More than 60 MnDOT snow fighters in south central Minnesota will complete additional training in January, February and March using a state-of-the-art snowplow simulator that can create nearly any roadway emergency, traffic or weather condition without ever leaving the shop.
The mobile unit replicates the view from inside a plow using three 42-inch flat screen plasma monitors, and includes almost everything but a coffee holder. The software that accompanies the simulator allows drivers to practice hundreds of plowing scenarios, from two-lane highways and rural areas, to interstates and city streets, in daylight and nighttime.
The simulator will be in Windom from Jan. 30-Feb. 11 and in Mankato Feb. 18-March 7.
County and city crews across south central Minnesota will also take part in the training.
MnDOT has two simulator units permanently housed in the metro area and a mobile unit containing two simulators that travels around the state. The mobile unit comes to south central Minnesota about once each year. This session, drivers will evaluate their general skills and knowledge in managing speed, space, fuel usage, turning, maneuvering and their ability to back a large truck through various hazardous conditions.
MnDOT employee John Traxler is a trainer in south central Minnesota. “The simulators allow us to create many real-life hazards and complicated situations for the drivers. I can present different scenarios to them and see what decisions they make, how they react, see the end results and ask them what they would do differently next time,” Traxler said.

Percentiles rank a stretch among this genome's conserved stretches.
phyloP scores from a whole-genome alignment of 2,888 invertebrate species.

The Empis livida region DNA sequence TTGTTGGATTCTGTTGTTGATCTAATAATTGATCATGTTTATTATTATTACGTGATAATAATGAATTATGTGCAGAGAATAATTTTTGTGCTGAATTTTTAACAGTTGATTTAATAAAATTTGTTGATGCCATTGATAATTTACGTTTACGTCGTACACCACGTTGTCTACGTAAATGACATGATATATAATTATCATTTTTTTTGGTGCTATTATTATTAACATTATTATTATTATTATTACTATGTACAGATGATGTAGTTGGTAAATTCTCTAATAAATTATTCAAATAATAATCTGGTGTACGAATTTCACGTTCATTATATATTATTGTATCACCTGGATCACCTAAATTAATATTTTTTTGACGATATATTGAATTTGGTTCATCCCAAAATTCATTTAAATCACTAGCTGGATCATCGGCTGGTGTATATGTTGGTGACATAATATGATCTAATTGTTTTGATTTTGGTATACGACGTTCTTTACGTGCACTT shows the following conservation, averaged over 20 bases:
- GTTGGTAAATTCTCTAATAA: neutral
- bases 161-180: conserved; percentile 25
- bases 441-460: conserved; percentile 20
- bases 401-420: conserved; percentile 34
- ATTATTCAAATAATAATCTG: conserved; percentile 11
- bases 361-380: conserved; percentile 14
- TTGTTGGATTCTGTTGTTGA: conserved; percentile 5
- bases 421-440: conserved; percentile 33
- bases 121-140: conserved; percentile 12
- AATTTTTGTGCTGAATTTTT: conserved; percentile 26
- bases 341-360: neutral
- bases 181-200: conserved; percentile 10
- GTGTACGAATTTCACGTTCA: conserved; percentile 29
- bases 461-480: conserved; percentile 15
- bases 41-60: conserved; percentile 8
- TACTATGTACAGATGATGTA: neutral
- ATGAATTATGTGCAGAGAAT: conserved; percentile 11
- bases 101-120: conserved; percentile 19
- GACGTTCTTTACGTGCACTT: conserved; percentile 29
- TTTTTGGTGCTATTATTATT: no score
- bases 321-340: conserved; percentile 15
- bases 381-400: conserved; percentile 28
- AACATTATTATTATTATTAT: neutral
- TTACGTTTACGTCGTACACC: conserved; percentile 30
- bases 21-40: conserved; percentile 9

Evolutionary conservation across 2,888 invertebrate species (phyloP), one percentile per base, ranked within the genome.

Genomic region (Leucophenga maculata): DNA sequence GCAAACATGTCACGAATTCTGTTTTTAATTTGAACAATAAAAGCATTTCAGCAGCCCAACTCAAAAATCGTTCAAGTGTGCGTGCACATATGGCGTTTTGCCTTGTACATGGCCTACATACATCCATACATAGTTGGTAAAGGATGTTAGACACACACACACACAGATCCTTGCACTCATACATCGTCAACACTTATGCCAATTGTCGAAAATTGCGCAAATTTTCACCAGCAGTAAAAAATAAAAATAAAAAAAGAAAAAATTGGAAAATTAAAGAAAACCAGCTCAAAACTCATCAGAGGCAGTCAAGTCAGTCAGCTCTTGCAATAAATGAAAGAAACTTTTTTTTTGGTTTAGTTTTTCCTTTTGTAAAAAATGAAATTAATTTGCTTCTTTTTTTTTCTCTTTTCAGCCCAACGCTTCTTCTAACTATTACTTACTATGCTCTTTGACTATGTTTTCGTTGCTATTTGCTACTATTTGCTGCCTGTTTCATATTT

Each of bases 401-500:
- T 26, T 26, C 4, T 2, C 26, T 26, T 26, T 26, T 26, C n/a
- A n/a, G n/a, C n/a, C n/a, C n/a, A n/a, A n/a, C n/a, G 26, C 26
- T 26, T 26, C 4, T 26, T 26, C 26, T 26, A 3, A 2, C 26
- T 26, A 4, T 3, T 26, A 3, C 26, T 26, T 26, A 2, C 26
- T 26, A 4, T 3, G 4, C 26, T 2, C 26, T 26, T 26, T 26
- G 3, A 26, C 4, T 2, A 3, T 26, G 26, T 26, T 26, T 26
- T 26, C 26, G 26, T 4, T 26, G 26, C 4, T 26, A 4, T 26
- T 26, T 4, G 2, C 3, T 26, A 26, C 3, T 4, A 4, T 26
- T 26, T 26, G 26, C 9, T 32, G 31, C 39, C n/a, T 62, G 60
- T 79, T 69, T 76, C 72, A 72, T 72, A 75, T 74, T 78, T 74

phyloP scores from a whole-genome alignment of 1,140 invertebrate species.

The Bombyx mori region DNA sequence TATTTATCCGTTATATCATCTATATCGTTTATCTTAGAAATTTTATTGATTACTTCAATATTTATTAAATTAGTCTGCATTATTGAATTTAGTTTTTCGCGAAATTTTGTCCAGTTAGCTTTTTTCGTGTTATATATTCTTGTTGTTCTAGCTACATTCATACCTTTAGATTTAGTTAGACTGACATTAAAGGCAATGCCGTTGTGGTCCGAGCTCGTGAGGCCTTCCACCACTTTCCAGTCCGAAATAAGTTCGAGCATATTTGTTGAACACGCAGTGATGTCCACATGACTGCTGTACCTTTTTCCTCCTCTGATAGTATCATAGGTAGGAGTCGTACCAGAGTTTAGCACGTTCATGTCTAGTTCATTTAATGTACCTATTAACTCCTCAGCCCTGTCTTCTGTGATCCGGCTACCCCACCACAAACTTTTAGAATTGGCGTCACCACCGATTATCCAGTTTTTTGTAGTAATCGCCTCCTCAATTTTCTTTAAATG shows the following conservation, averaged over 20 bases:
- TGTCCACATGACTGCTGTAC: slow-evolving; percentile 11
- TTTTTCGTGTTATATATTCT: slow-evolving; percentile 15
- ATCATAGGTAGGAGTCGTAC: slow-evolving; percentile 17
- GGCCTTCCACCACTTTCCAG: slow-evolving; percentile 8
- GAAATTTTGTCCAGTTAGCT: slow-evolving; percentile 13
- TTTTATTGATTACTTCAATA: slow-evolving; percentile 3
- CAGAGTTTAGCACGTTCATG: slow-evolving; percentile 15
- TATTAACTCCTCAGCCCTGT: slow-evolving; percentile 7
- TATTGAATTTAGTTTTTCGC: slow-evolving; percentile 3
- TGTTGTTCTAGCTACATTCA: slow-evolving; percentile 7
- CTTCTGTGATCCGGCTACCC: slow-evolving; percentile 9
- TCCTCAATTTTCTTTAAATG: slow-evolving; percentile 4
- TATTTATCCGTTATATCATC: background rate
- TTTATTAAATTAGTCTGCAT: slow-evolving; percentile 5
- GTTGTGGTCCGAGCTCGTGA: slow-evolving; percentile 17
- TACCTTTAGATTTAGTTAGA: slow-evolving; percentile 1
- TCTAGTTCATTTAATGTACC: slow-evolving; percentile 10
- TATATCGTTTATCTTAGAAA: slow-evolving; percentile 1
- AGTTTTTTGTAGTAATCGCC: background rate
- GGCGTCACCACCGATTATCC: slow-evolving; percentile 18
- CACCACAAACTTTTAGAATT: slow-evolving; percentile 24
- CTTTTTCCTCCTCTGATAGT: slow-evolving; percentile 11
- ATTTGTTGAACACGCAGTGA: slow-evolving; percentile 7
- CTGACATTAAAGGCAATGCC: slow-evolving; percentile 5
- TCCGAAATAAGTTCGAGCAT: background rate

Dashboard controls adjust the virtual mirrors, strobe lights, snowplow blades, salt spreader and ventilation. The steering wheel gives sensory feedback to indicate a rumble strip if the driver strays too far out of a lane or a tire blows. Drivers must maintain an awareness of the vehicle, the road and the environment in front of them at all times. Conditions can be changed at any time by the trainer. The simulator also focuses on another dangerous everyday hazard—other motorists. Trainers can control actions of other vehicles driving near the snowplows during the simulations and recreate real-life motorist behaviors.
The simulators reduce training costs by not using real trucks and fuel. The drivers are also prepared for weather conditions that would be difficult and dangerous to replicate in a real truck experience. The training program began in November 2008.